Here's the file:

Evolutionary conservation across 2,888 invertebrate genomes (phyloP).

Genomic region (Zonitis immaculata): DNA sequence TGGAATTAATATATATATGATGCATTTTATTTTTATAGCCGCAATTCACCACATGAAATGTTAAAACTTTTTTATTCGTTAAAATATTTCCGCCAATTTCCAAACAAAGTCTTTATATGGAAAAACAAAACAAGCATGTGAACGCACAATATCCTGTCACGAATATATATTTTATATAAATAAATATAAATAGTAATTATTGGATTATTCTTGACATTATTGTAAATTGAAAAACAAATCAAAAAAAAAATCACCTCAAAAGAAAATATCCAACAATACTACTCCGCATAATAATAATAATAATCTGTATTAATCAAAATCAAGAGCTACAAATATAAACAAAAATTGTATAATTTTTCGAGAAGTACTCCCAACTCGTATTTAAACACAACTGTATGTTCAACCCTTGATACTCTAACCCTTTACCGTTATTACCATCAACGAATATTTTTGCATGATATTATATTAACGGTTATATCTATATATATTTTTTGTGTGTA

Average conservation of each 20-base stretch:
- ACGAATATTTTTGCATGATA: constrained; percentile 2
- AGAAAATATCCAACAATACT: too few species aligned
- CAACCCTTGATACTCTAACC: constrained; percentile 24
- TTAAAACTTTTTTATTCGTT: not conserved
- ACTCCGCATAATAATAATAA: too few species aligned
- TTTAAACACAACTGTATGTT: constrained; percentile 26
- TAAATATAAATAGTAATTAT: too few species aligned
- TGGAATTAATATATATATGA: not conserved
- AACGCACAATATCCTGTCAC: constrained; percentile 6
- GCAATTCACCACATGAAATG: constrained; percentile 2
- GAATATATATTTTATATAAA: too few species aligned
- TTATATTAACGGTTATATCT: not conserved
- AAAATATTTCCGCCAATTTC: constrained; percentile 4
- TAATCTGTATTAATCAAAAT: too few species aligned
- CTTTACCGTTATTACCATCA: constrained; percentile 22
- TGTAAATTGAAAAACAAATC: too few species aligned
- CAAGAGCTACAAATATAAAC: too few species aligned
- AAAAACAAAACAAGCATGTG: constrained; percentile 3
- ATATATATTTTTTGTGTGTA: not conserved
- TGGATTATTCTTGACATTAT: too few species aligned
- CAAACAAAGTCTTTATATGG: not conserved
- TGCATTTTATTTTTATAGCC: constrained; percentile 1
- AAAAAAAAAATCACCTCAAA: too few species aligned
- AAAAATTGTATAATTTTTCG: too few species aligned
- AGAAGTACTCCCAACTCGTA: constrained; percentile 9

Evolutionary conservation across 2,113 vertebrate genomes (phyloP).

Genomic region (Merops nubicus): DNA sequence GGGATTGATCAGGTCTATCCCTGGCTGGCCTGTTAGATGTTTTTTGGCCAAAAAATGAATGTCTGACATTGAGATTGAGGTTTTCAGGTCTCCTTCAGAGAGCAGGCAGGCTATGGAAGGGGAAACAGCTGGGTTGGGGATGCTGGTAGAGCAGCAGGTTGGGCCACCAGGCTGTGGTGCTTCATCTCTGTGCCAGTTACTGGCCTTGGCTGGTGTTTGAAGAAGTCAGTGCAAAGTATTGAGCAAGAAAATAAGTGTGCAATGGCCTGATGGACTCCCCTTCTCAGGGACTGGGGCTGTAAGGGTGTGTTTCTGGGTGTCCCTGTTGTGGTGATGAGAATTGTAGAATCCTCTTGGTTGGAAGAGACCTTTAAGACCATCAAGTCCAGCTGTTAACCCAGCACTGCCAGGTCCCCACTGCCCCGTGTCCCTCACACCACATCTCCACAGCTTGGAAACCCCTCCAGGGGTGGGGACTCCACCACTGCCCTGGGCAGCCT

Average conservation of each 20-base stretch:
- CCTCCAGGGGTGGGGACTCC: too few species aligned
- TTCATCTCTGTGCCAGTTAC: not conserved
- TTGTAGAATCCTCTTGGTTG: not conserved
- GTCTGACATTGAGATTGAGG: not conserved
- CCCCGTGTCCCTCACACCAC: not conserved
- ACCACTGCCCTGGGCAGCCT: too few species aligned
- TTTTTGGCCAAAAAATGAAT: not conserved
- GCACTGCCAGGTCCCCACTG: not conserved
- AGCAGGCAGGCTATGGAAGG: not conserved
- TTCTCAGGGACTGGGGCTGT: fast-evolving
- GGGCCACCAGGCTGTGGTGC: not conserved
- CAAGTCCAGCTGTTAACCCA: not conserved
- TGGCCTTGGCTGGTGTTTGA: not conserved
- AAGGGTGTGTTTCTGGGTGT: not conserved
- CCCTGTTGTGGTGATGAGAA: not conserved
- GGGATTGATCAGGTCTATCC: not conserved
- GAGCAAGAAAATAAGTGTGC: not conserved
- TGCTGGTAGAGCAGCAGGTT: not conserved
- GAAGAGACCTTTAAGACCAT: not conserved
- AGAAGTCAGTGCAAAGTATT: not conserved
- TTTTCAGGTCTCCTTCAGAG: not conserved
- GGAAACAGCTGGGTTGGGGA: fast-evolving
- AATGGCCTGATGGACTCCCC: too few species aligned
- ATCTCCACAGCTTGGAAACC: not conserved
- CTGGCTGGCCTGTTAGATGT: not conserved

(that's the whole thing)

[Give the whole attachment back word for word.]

Evolutionary conservation across 2,888 invertebrate genomes (phyloP).

Genomic region (Zonitis immaculata): DNA sequence TGGAATTAATATATATATGATGCATTTTATTTTTATAGCCGCAATTCACCACATGAAATGTTAAAACTTTTTTATTCGTTAAAATATTTCCGCCAATTTCCAAACAAAGTCTTTATATGGAAAAACAAAACAAGCATGTGAACGCACAATATCCTGTCACGAATATATATTTTATATAAATAAATATAAATAGTAATTATTGGATTATTCTTGACATTATTGTAAATTGAAAAACAAATCAAAAAAAAAATCACCTCAAAAGAAAATATCCAACAATACTACTCCGCATAATAATAATAATAATCTGTATTAATCAAAATCAAGAGCTACAAATATAAACAAAAATTGTATAATTTTTCGAGAAGTACTCCCAACTCGTATTTAAACACAACTGTATGTTCAACCCTTGATACTCTAACCCTTTACCGTTATTACCATCAACGAATATTTTTGCATGATATTATATTAACGGTTATATCTATATATATTTTTTGTGTGTA

Average conservation of each 20-base stretch:
- ACGAATATTTTTGCATGATA: constrained; percentile 2
- AGAAAATATCCAACAATACT: too few species aligned
- CAACCCTTGATACTCTAACC: constrained; percentile 24
- TTAAAACTTTTTTATTCGTT: not conserved
- ACTCCGCATAATAATAATAA: too few species aligned
- TTTAAACACAACTGTATGTT: constrained; percentile 26
- TAAATATAAATAGTAATTAT: too few species aligned
- TGGAATTAATATATATATGA: not conserved
- AACGCACAATATCCTGTCAC: constrained; percentile 6
- GCAATTCACCACATGAAATG: constrained; percentile 2
- GAATATATATTTTATATAAA: too few species aligned
- TTATATTAACGGTTATATCT: not conserved
- AAAATATTTCCGCCAATTTC: constrained; percentile 4
- TAATCTGTATTAATCAAAAT: too few species aligned
- CTTTACCGTTATTACCATCA: constrained; percentile 22
- TGTAAATTGAAAAACAAATC: too few species aligned
- CAAGAGCTACAAATATAAAC: too few species aligned
- AAAAACAAAACAAGCATGTG: constrained; percentile 3
- ATATATATTTTTTGTGTGTA: not conserved
- TGGATTATTCTTGACATTAT: too few species aligned
- CAAACAAAGTCTTTATATGG: not conserved
- TGCATTTTATTTTTATAGCC: constrained; percentile 1
- AAAAAAAAAATCACCTCAAA: too few species aligned
- AAAAATTGTATAATTTTTCG: too few species aligned
- AGAAGTACTCCCAACTCGTA: constrained; percentile 9

Evolutionary conservation across 2,113 vertebrate genomes (phyloP).

Genomic region (Merops nubicus): DNA sequence GGGATTGATCAGGTCTATCCCTGGCTGGCCTGTTAGATGTTTTTTGGCCAAAAAATGAATGTCTGACATTGAGATTGAGGTTTTCAGGTCTCCTTCAGAGAGCAGGCAGGCTATGGAAGGGGAAACAGCTGGGTTGGGGATGCTGGTAGAGCAGCAGGTTGGGCCACCAGGCTGTGGTGCTTCATCTCTGTGCCAGTTACTGGCCTTGGCTGGTGTTTGAAGAAGTCAGTGCAAAGTATTGAGCAAGAAAATAAGTGTGCAATGGCCTGATGGACTCCCCTTCTCAGGGACTGGGGCTGTAAGGGTGTGTTTCTGGGTGTCCCTGTTGTGGTGATGAGAATTGTAGAATCCTCTTGGTTGGAAGAGACCTTTAAGACCATCAAGTCCAGCTGTTAACCCAGCACTGCCAGGTCCCCACTGCCCCGTGTCCCTCACACCACATCTCCACAGCTTGGAAACCCCTCCAGGGGTGGGGACTCCACCACTGCCCTGGGCAGCCT

Average conservation of each 20-base stretch:
- CCTCCAGGGGTGGGGACTCC: too few species aligned
- TTCATCTCTGTGCCAGTTAC: not conserved
- TTGTAGAATCCTCTTGGTTG: not conserved
- GTCTGACATTGAGATTGAGG: not conserved
- CCCCGTGTCCCTCACACCAC: not conserved
- ACCACTGCCCTGGGCAGCCT: too few species aligned
- TTTTTGGCCAAAAAATGAAT: not conserved
- GCACTGCCAGGTCCCCACTG: not conserved
- AGCAGGCAGGCTATGGAAGG: not conserved
- TTCTCAGGGACTGGGGCTGT: fast-evolving
- GGGCCACCAGGCTGTGGTGC: not conserved
- CAAGTCCAGCTGTTAACCCA: not conserved
- TGGCCTTGGCTGGTGTTTGA: not conserved
- AAGGGTGTGTTTCTGGGTGT: not conserved
- CCCTGTTGTGGTGATGAGAA: not conserved
- GGGATTGATCAGGTCTATCC: not conserved
- GAGCAAGAAAATAAGTGTGC: not conserved
- TGCTGGTAGAGCAGCAGGTT: not conserved
- GAAGAGACCTTTAAGACCAT: not conserved
- AGAAGTCAGTGCAAAGTATT: not conserved
- TTTTCAGGTCTCCTTCAGAG: not conserved
- GGAAACAGCTGGGTTGGGGA: fast-evolving
- AATGGCCTGATGGACTCCCC: too few species aligned
- ATCTCCACAGCTTGGAAACC: not conserved
- CTGGCTGGCCTGTTAGATGT: not conserved